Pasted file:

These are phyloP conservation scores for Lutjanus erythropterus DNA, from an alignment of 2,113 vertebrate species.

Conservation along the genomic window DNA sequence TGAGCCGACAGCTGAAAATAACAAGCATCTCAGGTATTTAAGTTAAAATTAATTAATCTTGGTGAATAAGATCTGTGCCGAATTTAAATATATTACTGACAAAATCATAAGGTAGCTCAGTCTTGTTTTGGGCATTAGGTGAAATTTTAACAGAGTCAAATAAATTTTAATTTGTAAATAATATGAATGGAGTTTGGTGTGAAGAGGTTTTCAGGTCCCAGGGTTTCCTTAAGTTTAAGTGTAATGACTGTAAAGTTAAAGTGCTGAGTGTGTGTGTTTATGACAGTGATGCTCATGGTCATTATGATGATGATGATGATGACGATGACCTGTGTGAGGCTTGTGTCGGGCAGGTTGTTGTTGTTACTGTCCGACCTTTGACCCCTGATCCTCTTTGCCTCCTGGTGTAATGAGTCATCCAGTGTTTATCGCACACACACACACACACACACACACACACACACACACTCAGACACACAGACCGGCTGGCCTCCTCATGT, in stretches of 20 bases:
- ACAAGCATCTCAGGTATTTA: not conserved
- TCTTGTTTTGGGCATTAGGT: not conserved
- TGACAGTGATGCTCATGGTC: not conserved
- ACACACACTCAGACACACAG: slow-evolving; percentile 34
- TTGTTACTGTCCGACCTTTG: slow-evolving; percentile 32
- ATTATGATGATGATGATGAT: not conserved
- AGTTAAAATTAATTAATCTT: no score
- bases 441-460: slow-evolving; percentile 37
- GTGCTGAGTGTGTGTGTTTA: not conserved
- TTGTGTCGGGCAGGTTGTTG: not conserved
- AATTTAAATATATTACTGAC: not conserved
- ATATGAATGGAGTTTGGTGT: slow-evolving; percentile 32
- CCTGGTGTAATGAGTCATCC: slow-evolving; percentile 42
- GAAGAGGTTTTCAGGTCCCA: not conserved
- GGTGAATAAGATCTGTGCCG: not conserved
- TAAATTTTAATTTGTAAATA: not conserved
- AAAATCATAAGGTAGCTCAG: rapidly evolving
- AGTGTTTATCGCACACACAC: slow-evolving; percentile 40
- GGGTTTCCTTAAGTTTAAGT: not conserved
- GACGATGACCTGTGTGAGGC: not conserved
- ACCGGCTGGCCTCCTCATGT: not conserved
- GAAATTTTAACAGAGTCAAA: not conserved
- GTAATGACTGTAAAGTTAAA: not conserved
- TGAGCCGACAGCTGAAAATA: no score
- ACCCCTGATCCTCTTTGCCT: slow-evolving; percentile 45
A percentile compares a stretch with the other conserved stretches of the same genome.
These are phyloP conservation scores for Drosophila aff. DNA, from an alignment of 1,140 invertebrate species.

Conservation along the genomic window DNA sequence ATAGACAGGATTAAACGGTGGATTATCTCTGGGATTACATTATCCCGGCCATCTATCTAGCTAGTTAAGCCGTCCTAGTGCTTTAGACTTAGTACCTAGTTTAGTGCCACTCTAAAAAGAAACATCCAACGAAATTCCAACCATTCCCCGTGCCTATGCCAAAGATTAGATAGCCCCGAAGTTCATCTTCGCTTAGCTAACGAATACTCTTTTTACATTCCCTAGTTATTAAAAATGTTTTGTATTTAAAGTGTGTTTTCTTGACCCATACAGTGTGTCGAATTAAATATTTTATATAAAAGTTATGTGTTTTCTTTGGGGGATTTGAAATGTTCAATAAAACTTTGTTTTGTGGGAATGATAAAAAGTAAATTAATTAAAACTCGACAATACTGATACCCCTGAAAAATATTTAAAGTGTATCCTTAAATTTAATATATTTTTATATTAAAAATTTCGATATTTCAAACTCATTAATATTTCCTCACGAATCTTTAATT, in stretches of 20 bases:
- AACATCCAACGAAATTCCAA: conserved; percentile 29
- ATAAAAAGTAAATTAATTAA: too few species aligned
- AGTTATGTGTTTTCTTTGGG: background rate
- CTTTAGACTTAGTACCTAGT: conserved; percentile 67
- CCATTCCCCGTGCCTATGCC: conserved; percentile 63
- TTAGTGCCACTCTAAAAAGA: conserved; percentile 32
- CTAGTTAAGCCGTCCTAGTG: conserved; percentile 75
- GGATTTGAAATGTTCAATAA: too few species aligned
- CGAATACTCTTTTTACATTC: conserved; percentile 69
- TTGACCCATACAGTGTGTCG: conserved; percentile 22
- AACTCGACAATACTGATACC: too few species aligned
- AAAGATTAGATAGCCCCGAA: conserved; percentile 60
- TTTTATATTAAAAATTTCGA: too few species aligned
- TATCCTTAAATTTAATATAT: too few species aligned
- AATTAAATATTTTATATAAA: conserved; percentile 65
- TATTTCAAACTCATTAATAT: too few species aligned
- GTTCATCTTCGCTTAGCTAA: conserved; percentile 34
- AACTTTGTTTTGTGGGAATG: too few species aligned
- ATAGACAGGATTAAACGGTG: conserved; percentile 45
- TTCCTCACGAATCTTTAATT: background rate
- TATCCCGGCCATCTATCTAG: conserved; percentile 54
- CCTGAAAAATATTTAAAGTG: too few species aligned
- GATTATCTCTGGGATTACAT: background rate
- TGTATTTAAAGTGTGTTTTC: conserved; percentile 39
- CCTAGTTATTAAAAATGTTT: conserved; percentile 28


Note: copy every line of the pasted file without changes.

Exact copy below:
These are phyloP conservation scores for Lutjanus erythropterus DNA, from an alignment of 2,113 vertebrate species.

Conservation along the genomic window DNA sequence TGAGCCGACAGCTGAAAATAACAAGCATCTCAGGTATTTAAGTTAAAATTAATTAATCTTGGTGAATAAGATCTGTGCCGAATTTAAATATATTACTGACAAAATCATAAGGTAGCTCAGTCTTGTTTTGGGCATTAGGTGAAATTTTAACAGAGTCAAATAAATTTTAATTTGTAAATAATATGAATGGAGTTTGGTGTGAAGAGGTTTTCAGGTCCCAGGGTTTCCTTAAGTTTAAGTGTAATGACTGTAAAGTTAAAGTGCTGAGTGTGTGTGTTTATGACAGTGATGCTCATGGTCATTATGATGATGATGATGATGACGATGACCTGTGTGAGGCTTGTGTCGGGCAGGTTGTTGTTGTTACTGTCCGACCTTTGACCCCTGATCCTCTTTGCCTCCTGGTGTAATGAGTCATCCAGTGTTTATCGCACACACACACACACACACACACACACACACACACACTCAGACACACAGACCGGCTGGCCTCCTCATGT, in stretches of 20 bases:
- ACAAGCATCTCAGGTATTTA: not conserved
- TCTTGTTTTGGGCATTAGGT: not conserved
- TGACAGTGATGCTCATGGTC: not conserved
- ACACACACTCAGACACACAG: slow-evolving; percentile 34
- TTGTTACTGTCCGACCTTTG: slow-evolving; percentile 32
- ATTATGATGATGATGATGAT: not conserved
- AGTTAAAATTAATTAATCTT: no score
- bases 441-460: slow-evolving; percentile 37
- GTGCTGAGTGTGTGTGTTTA: not conserved
- TTGTGTCGGGCAGGTTGTTG: not conserved
- AATTTAAATATATTACTGAC: not conserved
- ATATGAATGGAGTTTGGTGT: slow-evolving; percentile 32
- CCTGGTGTAATGAGTCATCC: slow-evolving; percentile 42
- GAAGAGGTTTTCAGGTCCCA: not conserved
- GGTGAATAAGATCTGTGCCG: not conserved
- TAAATTTTAATTTGTAAATA: not conserved
- AAAATCATAAGGTAGCTCAG: rapidly evolving
- AGTGTTTATCGCACACACAC: slow-evolving; percentile 40
- GGGTTTCCTTAAGTTTAAGT: not conserved
- GACGATGACCTGTGTGAGGC: not conserved
- ACCGGCTGGCCTCCTCATGT: not conserved
- GAAATTTTAACAGAGTCAAA: not conserved
- GTAATGACTGTAAAGTTAAA: not conserved
- TGAGCCGACAGCTGAAAATA: no score
- ACCCCTGATCCTCTTTGCCT: slow-evolving; percentile 45
A percentile compares a stretch with the other conserved stretches of the same genome.
These are phyloP conservation scores for Drosophila aff. DNA, from an alignment of 1,140 invertebrate species.

Conservation along the genomic window DNA sequence ATAGACAGGATTAAACGGTGGATTATCTCTGGGATTACATTATCCCGGCCATCTATCTAGCTAGTTAAGCCGTCCTAGTGCTTTAGACTTAGTACCTAGTTTAGTGCCACTCTAAAAAGAAACATCCAACGAAATTCCAACCATTCCCCGTGCCTATGCCAAAGATTAGATAGCCCCGAAGTTCATCTTCGCTTAGCTAACGAATACTCTTTTTACATTCCCTAGTTATTAAAAATGTTTTGTATTTAAAGTGTGTTTTCTTGACCCATACAGTGTGTCGAATTAAATATTTTATATAAAAGTTATGTGTTTTCTTTGGGGGATTTGAAATGTTCAATAAAACTTTGTTTTGTGGGAATGATAAAAAGTAAATTAATTAAAACTCGACAATACTGATACCCCTGAAAAATATTTAAAGTGTATCCTTAAATTTAATATATTTTTATATTAAAAATTTCGATATTTCAAACTCATTAATATTTCCTCACGAATCTTTAATT, in stretches of 20 bases:
- AACATCCAACGAAATTCCAA: conserved; percentile 29
- ATAAAAAGTAAATTAATTAA: too few species aligned
- AGTTATGTGTTTTCTTTGGG: background rate
- CTTTAGACTTAGTACCTAGT: conserved; percentile 67
- CCATTCCCCGTGCCTATGCC: conserved; percentile 63
- TTAGTGCCACTCTAAAAAGA: conserved; percentile 32
- CTAGTTAAGCCGTCCTAGTG: conserved; percentile 75
- GGATTTGAAATGTTCAATAA: too few species aligned
- CGAATACTCTTTTTACATTC: conserved; percentile 69
- TTGACCCATACAGTGTGTCG: conserved; percentile 22
- AACTCGACAATACTGATACC: too few species aligned
- AAAGATTAGATAGCCCCGAA: conserved; percentile 60
- TTTTATATTAAAAATTTCGA: too few species aligned
- TATCCTTAAATTTAATATAT: too few species aligned
- AATTAAATATTTTATATAAA: conserved; percentile 65
- TATTTCAAACTCATTAATAT: too few species aligned
- GTTCATCTTCGCTTAGCTAA: conserved; percentile 34
- AACTTTGTTTTGTGGGAATG: too few species aligned
- ATAGACAGGATTAAACGGTG: conserved; percentile 45
- TTCCTCACGAATCTTTAATT: background rate
- TATCCCGGCCATCTATCTAG: conserved; percentile 54
- CCTGAAAAATATTTAAAGTG: too few species aligned
- GATTATCTCTGGGATTACAT: background rate
- TGTATTTAAAGTGTGTTTTC: conserved; percentile 39
- CCTAGTTATTAAAAATGTTT: conserved; percentile 28